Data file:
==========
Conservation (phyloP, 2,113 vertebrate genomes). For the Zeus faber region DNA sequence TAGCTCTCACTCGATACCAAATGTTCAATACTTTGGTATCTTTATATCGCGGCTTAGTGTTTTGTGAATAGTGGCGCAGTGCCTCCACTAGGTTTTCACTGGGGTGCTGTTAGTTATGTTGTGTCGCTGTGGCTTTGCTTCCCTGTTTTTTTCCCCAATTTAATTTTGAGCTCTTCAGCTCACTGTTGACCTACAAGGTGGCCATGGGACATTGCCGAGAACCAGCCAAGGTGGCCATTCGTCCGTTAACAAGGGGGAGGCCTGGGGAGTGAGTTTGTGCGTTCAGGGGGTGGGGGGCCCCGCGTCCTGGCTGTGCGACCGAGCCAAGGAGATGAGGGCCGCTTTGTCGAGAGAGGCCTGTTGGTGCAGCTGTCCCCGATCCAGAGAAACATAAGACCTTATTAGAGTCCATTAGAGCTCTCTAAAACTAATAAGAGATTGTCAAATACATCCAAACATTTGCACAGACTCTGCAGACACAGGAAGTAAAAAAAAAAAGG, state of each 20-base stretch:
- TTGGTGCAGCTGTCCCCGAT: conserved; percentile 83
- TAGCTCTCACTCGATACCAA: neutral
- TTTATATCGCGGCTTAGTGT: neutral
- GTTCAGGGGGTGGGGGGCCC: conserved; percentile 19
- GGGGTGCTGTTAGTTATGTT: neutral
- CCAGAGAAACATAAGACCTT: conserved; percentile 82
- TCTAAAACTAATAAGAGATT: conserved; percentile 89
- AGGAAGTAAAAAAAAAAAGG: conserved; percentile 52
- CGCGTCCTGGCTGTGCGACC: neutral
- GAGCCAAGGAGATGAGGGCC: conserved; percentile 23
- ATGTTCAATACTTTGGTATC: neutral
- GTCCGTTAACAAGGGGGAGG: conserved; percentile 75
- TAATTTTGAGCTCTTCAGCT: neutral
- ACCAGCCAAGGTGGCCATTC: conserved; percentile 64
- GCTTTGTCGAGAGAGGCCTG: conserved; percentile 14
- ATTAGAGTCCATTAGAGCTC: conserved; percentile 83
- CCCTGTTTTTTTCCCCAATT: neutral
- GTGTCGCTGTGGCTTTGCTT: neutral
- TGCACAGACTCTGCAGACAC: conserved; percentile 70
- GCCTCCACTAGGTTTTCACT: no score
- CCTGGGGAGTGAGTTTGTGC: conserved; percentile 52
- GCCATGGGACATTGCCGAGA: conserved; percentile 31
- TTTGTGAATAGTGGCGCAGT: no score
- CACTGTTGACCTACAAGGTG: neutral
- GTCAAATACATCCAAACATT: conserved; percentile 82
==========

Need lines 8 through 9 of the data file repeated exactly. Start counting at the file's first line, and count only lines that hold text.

- TCTAAAACTAATAAGAGATT: conserved; percentile 89
- AGGAAGTAAAAAAAAAAAGG: conserved; percentile 52